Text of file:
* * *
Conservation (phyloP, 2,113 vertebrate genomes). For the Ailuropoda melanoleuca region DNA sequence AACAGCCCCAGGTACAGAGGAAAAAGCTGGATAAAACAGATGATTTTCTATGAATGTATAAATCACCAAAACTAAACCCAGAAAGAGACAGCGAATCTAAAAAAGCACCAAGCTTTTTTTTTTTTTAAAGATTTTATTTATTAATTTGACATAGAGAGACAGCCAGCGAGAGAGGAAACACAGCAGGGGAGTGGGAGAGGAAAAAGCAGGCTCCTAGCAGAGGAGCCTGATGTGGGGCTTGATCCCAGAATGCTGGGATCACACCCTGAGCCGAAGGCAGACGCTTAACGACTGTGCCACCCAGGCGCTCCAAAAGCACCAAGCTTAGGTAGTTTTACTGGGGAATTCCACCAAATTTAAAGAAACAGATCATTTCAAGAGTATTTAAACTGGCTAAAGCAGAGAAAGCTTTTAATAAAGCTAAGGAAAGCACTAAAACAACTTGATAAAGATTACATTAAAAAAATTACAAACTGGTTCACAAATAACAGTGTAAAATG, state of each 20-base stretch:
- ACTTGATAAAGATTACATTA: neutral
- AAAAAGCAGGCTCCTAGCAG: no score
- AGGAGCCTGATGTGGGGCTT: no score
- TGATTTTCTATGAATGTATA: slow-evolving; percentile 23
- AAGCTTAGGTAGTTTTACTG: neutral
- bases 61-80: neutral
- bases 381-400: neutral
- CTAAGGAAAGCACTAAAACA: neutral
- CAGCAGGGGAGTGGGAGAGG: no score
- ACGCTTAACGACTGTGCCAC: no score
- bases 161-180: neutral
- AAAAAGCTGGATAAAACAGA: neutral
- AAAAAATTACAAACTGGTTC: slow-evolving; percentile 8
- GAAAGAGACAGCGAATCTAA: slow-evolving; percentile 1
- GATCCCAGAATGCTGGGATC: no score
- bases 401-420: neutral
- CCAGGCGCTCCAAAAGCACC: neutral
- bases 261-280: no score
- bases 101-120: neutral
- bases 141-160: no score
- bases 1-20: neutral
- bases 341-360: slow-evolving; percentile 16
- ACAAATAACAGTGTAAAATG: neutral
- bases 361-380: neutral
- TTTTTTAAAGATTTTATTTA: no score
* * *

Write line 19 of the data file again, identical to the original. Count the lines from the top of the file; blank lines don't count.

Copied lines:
- bases 261-280: no score